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Electric Vehicles and Charging Points are More Widely Available, But Are They Truly Accessible to all Motorists?

The sale of electric vehicles (EVs) in China, Europe, and the US increased by 160% in the first half of 2021. As reported by Power Technology, the growth in sales represented 26% of the global automotive market’s new sales. EVs evidently are more accessible than ever before, but are they truly accessible to all motorists?

With major brands such as Audi, BMW, and Volkswagen having released or on the way to releasing ranges of EVs, and the UK government’s focus on electrifying roads, new buildings include EV charging facilities, and offering grants for home charging points, you might think that the vehicles are suitable for all motorists. Take a closer look, and it becomes clear that there is still a way to go to accommodate people with disabilities.

Charging Points And Accessibility

Charging points are a potential issue when it comes to the accessibility of EVs. According to AMT, analysis by the Platform for Electromobility in 2021 found that there are 6 EVs per public charging point in Europe.

Last year, Auto Express reported that there are approximately 26,000 public EV chargers in the UK; a number that increases by thousands annually. The number of public charging points clearly isn’t the issue. However, the publication’s research revealed that only a handful of those charging points are located on parking bays that are accessible to people with disabilities.

According to the publication, most network providers could not or refused to say how many of their chargers were at accessible bays. The accessibility of charging points is one of the factors that limit the use of EVs by people with disabilities, but it is not the only factor.

EV Architecture An Issue

EV architecture arguably is the biggest factor regarding accessibility, at least for people with disabilities. The Verge reported that most EVs use “skateboard architecture.” This includes the electric drivetrain, the battery pack, and the electric architecture under the vehicle’s floor.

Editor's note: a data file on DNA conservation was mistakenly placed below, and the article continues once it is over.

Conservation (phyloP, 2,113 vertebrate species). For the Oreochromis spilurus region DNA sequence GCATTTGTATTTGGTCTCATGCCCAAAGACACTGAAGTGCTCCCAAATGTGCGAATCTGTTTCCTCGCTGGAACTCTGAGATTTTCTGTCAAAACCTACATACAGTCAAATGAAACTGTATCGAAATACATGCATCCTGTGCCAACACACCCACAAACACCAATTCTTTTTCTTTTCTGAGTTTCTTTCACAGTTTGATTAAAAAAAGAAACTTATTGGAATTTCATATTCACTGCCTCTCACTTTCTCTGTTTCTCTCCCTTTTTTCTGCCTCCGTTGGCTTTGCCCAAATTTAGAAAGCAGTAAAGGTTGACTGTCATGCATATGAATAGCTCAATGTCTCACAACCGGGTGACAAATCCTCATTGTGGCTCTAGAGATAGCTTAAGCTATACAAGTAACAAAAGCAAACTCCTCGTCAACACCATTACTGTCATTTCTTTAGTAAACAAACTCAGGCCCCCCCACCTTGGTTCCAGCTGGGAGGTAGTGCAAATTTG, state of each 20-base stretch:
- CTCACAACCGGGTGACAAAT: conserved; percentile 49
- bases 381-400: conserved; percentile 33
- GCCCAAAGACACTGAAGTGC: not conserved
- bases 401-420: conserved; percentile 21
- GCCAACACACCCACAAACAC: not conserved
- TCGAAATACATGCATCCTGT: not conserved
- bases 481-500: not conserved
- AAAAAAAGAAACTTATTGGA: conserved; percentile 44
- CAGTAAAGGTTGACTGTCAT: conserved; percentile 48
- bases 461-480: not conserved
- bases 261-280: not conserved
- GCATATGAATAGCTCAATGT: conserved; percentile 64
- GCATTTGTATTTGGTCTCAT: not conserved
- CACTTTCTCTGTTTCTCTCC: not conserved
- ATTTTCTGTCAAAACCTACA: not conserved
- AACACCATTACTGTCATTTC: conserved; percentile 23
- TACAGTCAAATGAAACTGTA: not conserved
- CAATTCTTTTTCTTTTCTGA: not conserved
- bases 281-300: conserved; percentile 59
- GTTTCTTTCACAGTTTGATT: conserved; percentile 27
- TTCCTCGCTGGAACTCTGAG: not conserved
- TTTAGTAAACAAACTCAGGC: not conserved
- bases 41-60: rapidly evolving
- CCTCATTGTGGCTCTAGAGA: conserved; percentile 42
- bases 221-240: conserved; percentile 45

The area of greatest concern to some people with physical disabilities is the battery pack being under the floor, which makes the floor up to two inches higher than regular or adapted vehicles. Furthermore, the current architecture makes it next-to-impossible to retro-fit EVs with ramps.

The Verge spoke to disability advocate Kelly Dawson about EV accessibility. Dawson has cerebral palsy and, like many others with the disability, can drive a fuel-powered car. While driving an adapted or adaptive EV would not be an issue, getting in and out of one could well be a problem. Dawson explained that the higher floor could make it difficult and potentially unsafe to get into the vehicle.

Long Lead Times

Long lead times are an EV accessibility issue that affects all motorists, and not only those with disabilities. According to AMT, Driving Electric research found that there are long delivery times for EVs manufactured by Audi, Hyundai, Jaguar, Kia, Tesla, and VW. Those times can range anywhere between 10 weeks and 10 months.

Car And Driver reported that the only EV with real potential for accessibility for people with disability, the VW ID.Buzz Electric Van, will be launched in Europe later this year and in the US in 2024. Whether the vehicle will also be subject to long lead times remains to be seen. For now, it’s evident that there’s still a way to go for true EV accessibility.